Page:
Greek victory over ‘feta’ as EU court takes Danish imitation off the table
‘Feta’ is Greek, even when intended for sale outside the bloc, ruled the European Court of Justice (ECJ) on 14 July.
The judgement comes some 20 years after the name ‘feta’ was registered as a protected designation of origin (PDO), meaning that ‘feta’ could only be used for Greek cheese made according to product specs.
Yet Denmark has been continuing to market cheese as ‘feta’ to third countries. Until now.
‘Undermining’ PDO and PGI objectives
The infringement claim saw the Commission, backed by Greece and Cyprus, argue that Denmark was in breach of its obligations to prevent or stop of the use of the designation for cheese it intended to export outside the bloc.
From Denmark’s perspective, it was within its rights to do so, contending that Regulation No 1151/2012 applies only to products sold within the EU and does not cover exports to third countries.
The EU’s top court did not agree. PDOs and protected geographical indications (PGIs) are protected as an intellectual property right, stressed the ECJ.
“The scheme for PDOs and PGIs has been established in order to help producers of products linked to a geographical area by ensuring uniform protection of the names as an intellectual property right in the territory of the European Union,” explained the ECJ following the ruling.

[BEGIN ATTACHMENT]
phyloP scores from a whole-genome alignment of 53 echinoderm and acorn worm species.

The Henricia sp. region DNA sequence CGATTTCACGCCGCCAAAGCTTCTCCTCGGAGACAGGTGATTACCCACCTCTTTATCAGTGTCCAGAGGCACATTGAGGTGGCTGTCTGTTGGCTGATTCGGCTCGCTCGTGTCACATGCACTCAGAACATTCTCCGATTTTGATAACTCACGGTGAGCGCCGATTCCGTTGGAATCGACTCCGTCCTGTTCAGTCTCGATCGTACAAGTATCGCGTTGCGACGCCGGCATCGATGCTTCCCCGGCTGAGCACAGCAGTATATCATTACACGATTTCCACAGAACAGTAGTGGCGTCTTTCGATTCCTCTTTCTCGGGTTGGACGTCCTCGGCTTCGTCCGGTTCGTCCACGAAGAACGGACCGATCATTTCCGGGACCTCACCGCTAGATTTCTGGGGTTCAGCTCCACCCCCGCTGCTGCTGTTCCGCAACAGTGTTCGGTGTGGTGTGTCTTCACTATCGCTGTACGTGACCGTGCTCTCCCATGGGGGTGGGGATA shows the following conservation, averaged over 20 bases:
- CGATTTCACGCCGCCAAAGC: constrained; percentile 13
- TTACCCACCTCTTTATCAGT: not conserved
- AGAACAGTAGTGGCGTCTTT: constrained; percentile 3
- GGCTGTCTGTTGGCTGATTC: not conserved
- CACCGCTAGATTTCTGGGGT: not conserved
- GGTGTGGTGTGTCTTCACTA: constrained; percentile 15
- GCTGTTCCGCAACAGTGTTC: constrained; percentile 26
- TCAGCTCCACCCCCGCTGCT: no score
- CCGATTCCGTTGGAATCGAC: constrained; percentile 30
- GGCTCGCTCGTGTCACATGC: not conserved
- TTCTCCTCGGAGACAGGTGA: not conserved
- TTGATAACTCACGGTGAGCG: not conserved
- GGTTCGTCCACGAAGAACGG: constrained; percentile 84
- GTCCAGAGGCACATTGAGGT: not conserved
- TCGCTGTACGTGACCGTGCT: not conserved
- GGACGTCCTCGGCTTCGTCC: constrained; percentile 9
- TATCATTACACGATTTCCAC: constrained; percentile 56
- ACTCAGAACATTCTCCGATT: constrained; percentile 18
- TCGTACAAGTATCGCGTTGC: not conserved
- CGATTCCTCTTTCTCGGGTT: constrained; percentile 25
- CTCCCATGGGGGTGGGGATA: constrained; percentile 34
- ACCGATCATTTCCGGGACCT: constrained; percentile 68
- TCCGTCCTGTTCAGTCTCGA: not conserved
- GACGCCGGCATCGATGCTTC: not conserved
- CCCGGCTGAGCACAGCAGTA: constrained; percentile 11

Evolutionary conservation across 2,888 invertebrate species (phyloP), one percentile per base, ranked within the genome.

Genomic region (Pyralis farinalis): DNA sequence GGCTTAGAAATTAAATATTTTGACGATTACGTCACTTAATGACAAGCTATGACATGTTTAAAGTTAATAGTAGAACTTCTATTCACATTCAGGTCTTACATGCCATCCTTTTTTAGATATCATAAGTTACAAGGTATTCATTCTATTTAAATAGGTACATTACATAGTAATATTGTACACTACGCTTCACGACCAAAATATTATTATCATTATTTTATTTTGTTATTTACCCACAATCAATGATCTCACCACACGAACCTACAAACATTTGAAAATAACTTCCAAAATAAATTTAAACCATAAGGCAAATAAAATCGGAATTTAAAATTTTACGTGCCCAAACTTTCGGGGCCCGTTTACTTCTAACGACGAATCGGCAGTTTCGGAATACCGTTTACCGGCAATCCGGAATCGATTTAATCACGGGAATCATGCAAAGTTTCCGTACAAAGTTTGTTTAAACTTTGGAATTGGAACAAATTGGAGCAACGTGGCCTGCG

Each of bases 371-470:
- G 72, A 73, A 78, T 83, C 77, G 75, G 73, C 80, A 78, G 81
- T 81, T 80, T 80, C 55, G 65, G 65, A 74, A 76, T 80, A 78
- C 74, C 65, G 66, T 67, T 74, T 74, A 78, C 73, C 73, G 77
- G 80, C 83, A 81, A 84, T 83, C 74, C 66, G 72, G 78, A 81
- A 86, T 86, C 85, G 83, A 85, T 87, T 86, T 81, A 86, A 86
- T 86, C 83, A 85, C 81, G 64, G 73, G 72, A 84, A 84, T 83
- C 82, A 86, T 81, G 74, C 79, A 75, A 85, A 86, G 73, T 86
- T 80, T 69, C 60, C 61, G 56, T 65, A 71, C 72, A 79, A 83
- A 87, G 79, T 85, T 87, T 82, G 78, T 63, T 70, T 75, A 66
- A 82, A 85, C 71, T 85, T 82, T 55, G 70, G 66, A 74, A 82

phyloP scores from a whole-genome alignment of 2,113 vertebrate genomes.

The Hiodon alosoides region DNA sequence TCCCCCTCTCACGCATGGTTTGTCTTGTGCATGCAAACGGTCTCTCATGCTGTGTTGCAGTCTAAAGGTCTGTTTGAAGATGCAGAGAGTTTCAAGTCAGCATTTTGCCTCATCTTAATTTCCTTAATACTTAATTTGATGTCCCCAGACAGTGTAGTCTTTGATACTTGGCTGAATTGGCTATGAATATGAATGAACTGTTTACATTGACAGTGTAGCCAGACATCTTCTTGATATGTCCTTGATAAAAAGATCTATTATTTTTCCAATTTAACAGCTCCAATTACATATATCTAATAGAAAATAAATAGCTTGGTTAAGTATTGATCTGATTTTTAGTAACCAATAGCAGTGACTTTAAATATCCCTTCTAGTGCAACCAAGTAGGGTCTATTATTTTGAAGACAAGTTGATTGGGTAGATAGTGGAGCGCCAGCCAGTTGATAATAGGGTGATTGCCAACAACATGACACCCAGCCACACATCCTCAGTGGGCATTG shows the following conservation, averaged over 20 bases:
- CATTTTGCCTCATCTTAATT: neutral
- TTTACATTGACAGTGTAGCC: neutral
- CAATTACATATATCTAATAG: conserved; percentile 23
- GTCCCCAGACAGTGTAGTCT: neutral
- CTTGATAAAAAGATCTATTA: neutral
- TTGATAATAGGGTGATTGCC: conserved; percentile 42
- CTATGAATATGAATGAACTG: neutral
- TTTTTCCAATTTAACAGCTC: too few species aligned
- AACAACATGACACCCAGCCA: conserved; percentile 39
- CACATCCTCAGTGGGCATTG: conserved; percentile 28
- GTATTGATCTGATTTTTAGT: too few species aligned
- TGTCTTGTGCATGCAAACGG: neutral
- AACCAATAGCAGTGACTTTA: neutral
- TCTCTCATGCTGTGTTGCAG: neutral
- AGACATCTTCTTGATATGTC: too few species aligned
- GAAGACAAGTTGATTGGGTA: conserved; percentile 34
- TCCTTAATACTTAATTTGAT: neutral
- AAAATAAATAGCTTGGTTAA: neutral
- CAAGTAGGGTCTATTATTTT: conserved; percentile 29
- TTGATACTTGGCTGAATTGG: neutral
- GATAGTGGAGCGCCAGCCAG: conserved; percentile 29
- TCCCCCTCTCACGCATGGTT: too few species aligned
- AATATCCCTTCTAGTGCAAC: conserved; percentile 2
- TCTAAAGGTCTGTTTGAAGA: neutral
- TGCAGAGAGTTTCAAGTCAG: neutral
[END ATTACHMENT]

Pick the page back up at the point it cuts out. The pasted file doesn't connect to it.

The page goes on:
“The use of a PDO or PGI to designate a product produced in the territory of the European Union which does not comply with the applicable product specification impairs, within the European Union, the intellectual property right constituted by that PDO or PGI, even if that product is intended for export to third countries.”
By using the PDO ‘feta’ to designate produced in the EU which do not comply with the product specifications of that PDO ‘undermines’ the PDO and PGI objectives, the ECJ continued.
Denmark ‘fails’ to fulfil legal obligations
The EU court concluded that by failing to prevent or stop such use in its territory, Denmark has failed to fulfil its obligations under Regulation No 1151/2012.
Denmark was not found, however, to have infringed its obligation under the principle of sincere cooperation. This means the ECJ did not deem Denmark to have ‘taken any action’ or ‘made any statements’ that may potentially have weakened the EU’s position in international negotiations aimed at ensuring the protection of EU quality schemes.
#ECJ: By failing to stop the use of the designation #Feta for cheese intended for export to third countries, Denmark has failed to fulfil its obligations under #EUlaw#PDOhttps://t.co/ATb3CgbPxg— EU Court of Justice (@EUCourtPress) July 14, 2022
Greece will be celebrating the ruling, given the importance of feta to its export market – and of course to its culinary tradition.
Produced either exclusively from sheep’s milk, or from a combination of sheep’s and goat’s milk (max 30% goat’s milk), the cheese is considered the mainstay of livestock, with 80% of sheep and goat milk production directed to the making of feta.
Feta, the flagship of Greece’s geographical indications, accounts for roughly 10% of Greek food exports.